It voted 5-2 along party lines.
He backed away from his agreement last week with Sen. Hardie Davis to let a judge draw the districts, he said, because of the reaction from Augusta civic leaders late Wednesday when they were in Atlanta for Greater Augusta Day.
“Of course, there was a change of circumstances that was pretty drastic,” said Stone, R-Waynesboro. “... We just got overwhelming responses from people that came up on Augusta Day that they did not want the courts to draw the maps.”
Five Augusta commissioners were already backing the GOP map, but Davis, an Augusta Democrat, said last week that there were too many leaders he had spoken with for him to support it. To prevent further dividing the community, he argued for ending legislative consideration of any map, leaving the job to an impartial court.
What changed was Mayor Deke Copenhaver’s backing of the Republican map, Stone said.
“I am a firm believer in not legislating through the judicial system and offered my support to save our city the embarrassment, not to mention the expense, of having to have the courts draw our lines for us,” Copenhaver said Monday afternoon.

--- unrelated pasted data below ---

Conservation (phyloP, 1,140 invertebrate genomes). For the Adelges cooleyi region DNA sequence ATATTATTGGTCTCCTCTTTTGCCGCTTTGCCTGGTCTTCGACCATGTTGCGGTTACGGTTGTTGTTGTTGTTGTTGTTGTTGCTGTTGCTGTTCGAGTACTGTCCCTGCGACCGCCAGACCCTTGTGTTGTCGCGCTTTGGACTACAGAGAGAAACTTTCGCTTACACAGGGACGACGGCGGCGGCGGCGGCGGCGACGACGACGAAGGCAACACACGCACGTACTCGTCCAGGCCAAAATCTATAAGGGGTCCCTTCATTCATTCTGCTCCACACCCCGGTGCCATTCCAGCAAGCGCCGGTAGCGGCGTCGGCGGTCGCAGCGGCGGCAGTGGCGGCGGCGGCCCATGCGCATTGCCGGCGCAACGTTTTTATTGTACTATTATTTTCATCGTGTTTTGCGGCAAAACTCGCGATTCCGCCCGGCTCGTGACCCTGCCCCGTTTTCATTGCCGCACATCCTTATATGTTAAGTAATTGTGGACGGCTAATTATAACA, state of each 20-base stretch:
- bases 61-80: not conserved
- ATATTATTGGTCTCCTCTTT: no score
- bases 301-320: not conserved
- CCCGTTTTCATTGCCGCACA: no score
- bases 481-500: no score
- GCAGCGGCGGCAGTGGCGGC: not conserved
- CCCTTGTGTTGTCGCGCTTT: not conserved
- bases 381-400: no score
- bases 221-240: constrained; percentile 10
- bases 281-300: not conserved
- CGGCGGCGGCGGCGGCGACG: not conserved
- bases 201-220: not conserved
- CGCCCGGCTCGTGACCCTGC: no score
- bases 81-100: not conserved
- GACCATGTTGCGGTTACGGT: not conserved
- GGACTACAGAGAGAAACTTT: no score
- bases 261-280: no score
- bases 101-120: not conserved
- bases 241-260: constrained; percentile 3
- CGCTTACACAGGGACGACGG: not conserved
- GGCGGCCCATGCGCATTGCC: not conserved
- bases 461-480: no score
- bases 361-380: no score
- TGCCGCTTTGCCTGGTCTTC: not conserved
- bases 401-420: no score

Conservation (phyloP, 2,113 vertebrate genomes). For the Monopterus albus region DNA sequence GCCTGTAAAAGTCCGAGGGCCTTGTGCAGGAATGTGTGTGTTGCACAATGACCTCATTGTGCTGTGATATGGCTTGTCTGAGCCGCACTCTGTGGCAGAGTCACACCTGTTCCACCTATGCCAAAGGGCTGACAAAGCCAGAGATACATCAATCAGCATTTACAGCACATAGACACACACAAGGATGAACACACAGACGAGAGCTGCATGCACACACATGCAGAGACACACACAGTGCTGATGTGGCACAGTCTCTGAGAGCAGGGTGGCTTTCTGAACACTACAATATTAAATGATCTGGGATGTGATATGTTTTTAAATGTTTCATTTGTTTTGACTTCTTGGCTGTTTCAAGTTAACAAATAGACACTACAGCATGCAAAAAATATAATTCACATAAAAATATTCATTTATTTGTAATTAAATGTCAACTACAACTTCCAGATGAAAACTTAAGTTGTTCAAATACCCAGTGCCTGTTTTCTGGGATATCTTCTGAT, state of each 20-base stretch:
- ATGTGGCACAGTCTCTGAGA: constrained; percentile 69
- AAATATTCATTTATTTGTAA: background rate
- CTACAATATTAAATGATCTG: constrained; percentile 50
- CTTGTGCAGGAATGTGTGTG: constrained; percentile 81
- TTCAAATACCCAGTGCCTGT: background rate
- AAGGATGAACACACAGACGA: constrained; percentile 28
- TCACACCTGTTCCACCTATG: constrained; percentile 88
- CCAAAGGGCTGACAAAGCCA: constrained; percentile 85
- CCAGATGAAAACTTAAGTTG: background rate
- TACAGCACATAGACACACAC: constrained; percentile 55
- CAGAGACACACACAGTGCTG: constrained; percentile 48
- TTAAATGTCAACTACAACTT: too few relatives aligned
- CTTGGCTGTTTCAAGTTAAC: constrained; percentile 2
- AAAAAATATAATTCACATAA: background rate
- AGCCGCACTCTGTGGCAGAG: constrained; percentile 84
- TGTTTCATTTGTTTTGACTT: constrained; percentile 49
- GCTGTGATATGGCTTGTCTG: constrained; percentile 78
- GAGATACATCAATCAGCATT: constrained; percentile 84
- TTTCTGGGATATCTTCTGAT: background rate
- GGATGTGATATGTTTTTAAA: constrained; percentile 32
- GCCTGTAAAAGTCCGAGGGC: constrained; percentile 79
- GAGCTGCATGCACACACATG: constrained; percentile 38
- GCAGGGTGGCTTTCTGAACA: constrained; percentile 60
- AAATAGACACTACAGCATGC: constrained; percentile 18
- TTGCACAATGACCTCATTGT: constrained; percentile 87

Members of the House delegation remain divided, with Democrats holding to their preference for the map drawn by a committee of commissioners, legislators and school board members. The House passed that map over the objection of Rep. Barbara Sims, the only Republican in the local House delegation.
Stone got the Senate to consider his map as a “general bill” rather than a local one decided by the members of the local delegation. That means the full Senate will vote on it, possibly Tuesday or Thursday, the last day of the session.
The Republican majority in the Senate would almost certainly vote with Stone and pass the map. The same thing could happen in the House, despite the Democrats’ majority in the House delegation.
Delegation Chairman Rep. Wayne Howard would not discuss parliamentary options that he might use. However, he did say he was disappointed in the action of the Senate committee.
“Obviously, I don’t agree, but they have that right.”
Rep. Quincy Murphy of Augusta, was less philosophical.
“The Senate committee took away the right of the citizens of Augusta-Richmond County,” he said.
Both Howard and Murphy noted that the special committee’s map resulted from a series of public meetings where interested voters could offer input.
“I think the biggest consensus we have is not wanting the courts to decide it,” Stone said.
The drawback to a court-produced map is that neighborhoods could be divided and incumbents forced to run against one another. That process could also delay the election.
Commissioner Bill Lockett, who served with fellow commissioner Jerry Brigham, Davis, Howard and Murphy on the local committee that developed and approved the map that was discarded, said he was not surprised by the way things are playing out.
“It’s just the way things are being done. That is the problem,” Lockett said. “If you’re a Democrat and if you’re in Augusta, you don’t have any clout at all.”
Staff writer Susan McCord contributed to this article.